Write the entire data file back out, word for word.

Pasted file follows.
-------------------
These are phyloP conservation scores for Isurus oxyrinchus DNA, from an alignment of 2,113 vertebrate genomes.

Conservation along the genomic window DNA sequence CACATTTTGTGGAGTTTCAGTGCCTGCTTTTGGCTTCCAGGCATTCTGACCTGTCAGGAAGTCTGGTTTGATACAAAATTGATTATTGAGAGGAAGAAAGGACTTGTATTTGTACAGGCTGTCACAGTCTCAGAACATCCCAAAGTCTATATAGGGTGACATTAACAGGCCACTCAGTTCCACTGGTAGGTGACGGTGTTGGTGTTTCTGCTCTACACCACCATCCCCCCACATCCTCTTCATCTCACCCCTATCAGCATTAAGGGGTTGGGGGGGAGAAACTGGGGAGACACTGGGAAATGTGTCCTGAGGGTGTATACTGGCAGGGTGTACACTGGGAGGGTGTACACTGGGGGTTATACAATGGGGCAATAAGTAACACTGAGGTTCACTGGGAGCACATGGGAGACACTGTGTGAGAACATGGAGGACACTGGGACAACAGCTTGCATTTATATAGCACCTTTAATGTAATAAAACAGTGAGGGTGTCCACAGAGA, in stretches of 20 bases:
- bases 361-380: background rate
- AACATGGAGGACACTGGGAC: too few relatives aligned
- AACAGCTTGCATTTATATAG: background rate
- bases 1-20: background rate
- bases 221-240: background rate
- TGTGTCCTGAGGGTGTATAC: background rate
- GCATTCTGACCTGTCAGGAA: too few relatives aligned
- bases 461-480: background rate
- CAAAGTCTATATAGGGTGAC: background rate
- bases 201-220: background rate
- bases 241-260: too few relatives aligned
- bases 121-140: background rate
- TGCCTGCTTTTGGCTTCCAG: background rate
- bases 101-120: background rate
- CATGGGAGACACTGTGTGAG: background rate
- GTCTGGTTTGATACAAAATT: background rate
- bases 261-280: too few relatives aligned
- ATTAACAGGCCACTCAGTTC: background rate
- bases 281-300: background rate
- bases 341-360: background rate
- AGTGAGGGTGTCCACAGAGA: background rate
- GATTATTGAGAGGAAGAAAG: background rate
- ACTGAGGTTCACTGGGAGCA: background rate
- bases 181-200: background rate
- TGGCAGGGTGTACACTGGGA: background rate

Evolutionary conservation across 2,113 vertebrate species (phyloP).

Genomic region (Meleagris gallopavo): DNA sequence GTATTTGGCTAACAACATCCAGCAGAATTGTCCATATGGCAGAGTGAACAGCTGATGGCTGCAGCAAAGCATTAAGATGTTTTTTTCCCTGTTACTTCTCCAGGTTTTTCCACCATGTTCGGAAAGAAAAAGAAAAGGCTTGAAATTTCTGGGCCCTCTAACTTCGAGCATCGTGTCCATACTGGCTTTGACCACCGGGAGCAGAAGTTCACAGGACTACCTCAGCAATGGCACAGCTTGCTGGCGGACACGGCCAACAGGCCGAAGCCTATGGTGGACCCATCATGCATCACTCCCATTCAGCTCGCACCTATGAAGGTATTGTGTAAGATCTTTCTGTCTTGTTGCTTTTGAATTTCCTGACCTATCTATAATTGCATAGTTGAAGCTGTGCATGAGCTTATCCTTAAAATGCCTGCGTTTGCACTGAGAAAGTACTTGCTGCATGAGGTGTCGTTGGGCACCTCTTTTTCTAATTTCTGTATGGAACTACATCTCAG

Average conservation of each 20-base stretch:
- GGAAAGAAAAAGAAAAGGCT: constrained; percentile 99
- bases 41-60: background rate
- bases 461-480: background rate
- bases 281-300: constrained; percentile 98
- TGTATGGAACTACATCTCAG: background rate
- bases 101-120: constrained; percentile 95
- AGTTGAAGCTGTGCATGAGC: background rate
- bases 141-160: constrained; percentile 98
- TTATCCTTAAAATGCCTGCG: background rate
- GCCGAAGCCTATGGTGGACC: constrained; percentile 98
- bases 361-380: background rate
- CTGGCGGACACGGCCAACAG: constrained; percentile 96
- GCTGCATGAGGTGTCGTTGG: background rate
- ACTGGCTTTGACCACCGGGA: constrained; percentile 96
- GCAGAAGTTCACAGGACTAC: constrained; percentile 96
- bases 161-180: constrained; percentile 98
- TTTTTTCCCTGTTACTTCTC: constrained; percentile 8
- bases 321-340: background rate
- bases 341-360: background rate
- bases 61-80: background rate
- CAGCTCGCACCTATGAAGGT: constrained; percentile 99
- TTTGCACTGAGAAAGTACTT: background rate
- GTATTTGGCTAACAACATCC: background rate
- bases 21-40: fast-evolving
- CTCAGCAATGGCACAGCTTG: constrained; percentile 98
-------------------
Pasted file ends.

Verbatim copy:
These are phyloP conservation scores for Isurus oxyrinchus DNA, from an alignment of 2,113 vertebrate genomes.

Conservation along the genomic window DNA sequence CACATTTTGTGGAGTTTCAGTGCCTGCTTTTGGCTTCCAGGCATTCTGACCTGTCAGGAAGTCTGGTTTGATACAAAATTGATTATTGAGAGGAAGAAAGGACTTGTATTTGTACAGGCTGTCACAGTCTCAGAACATCCCAAAGTCTATATAGGGTGACATTAACAGGCCACTCAGTTCCACTGGTAGGTGACGGTGTTGGTGTTTCTGCTCTACACCACCATCCCCCCACATCCTCTTCATCTCACCCCTATCAGCATTAAGGGGTTGGGGGGGAGAAACTGGGGAGACACTGGGAAATGTGTCCTGAGGGTGTATACTGGCAGGGTGTACACTGGGAGGGTGTACACTGGGGGTTATACAATGGGGCAATAAGTAACACTGAGGTTCACTGGGAGCACATGGGAGACACTGTGTGAGAACATGGAGGACACTGGGACAACAGCTTGCATTTATATAGCACCTTTAATGTAATAAAACAGTGAGGGTGTCCACAGAGA, in stretches of 20 bases:
- bases 361-380: background rate
- AACATGGAGGACACTGGGAC: too few relatives aligned
- AACAGCTTGCATTTATATAG: background rate
- bases 1-20: background rate
- bases 221-240: background rate
- TGTGTCCTGAGGGTGTATAC: background rate
- GCATTCTGACCTGTCAGGAA: too few relatives aligned
- bases 461-480: background rate
- CAAAGTCTATATAGGGTGAC: background rate
- bases 201-220: background rate
- bases 241-260: too few relatives aligned
- bases 121-140: background rate
- TGCCTGCTTTTGGCTTCCAG: background rate
- bases 101-120: background rate
- CATGGGAGACACTGTGTGAG: background rate
- GTCTGGTTTGATACAAAATT: background rate
- bases 261-280: too few relatives aligned
- ATTAACAGGCCACTCAGTTC: background rate
- bases 281-300: background rate
- bases 341-360: background rate
- AGTGAGGGTGTCCACAGAGA: background rate
- GATTATTGAGAGGAAGAAAG: background rate
- ACTGAGGTTCACTGGGAGCA: background rate
- bases 181-200: background rate
- TGGCAGGGTGTACACTGGGA: background rate

Evolutionary conservation across 2,113 vertebrate species (phyloP).

Genomic region (Meleagris gallopavo): DNA sequence GTATTTGGCTAACAACATCCAGCAGAATTGTCCATATGGCAGAGTGAACAGCTGATGGCTGCAGCAAAGCATTAAGATGTTTTTTTCCCTGTTACTTCTCCAGGTTTTTCCACCATGTTCGGAAAGAAAAAGAAAAGGCTTGAAATTTCTGGGCCCTCTAACTTCGAGCATCGTGTCCATACTGGCTTTGACCACCGGGAGCAGAAGTTCACAGGACTACCTCAGCAATGGCACAGCTTGCTGGCGGACACGGCCAACAGGCCGAAGCCTATGGTGGACCCATCATGCATCACTCCCATTCAGCTCGCACCTATGAAGGTATTGTGTAAGATCTTTCTGTCTTGTTGCTTTTGAATTTCCTGACCTATCTATAATTGCATAGTTGAAGCTGTGCATGAGCTTATCCTTAAAATGCCTGCGTTTGCACTGAGAAAGTACTTGCTGCATGAGGTGTCGTTGGGCACCTCTTTTTCTAATTTCTGTATGGAACTACATCTCAG

Average conservation of each 20-base stretch:
- GGAAAGAAAAAGAAAAGGCT: constrained; percentile 99
- bases 41-60: background rate
- bases 461-480: background rate
- bases 281-300: constrained; percentile 98
- TGTATGGAACTACATCTCAG: background rate
- bases 101-120: constrained; percentile 95
- AGTTGAAGCTGTGCATGAGC: background rate
- bases 141-160: constrained; percentile 98
- TTATCCTTAAAATGCCTGCG: background rate
- GCCGAAGCCTATGGTGGACC: constrained; percentile 98
- bases 361-380: background rate
- CTGGCGGACACGGCCAACAG: constrained; percentile 96
- GCTGCATGAGGTGTCGTTGG: background rate
- ACTGGCTTTGACCACCGGGA: constrained; percentile 96
- GCAGAAGTTCACAGGACTAC: constrained; percentile 96
- bases 161-180: constrained; percentile 98
- TTTTTTCCCTGTTACTTCTC: constrained; percentile 8
- bases 321-340: background rate
- bases 341-360: background rate
- bases 61-80: background rate
- CAGCTCGCACCTATGAAGGT: constrained; percentile 99
- TTTGCACTGAGAAAGTACTT: background rate
- GTATTTGGCTAACAACATCC: background rate
- bases 21-40: fast-evolving
- CTCAGCAATGGCACAGCTTG: constrained; percentile 98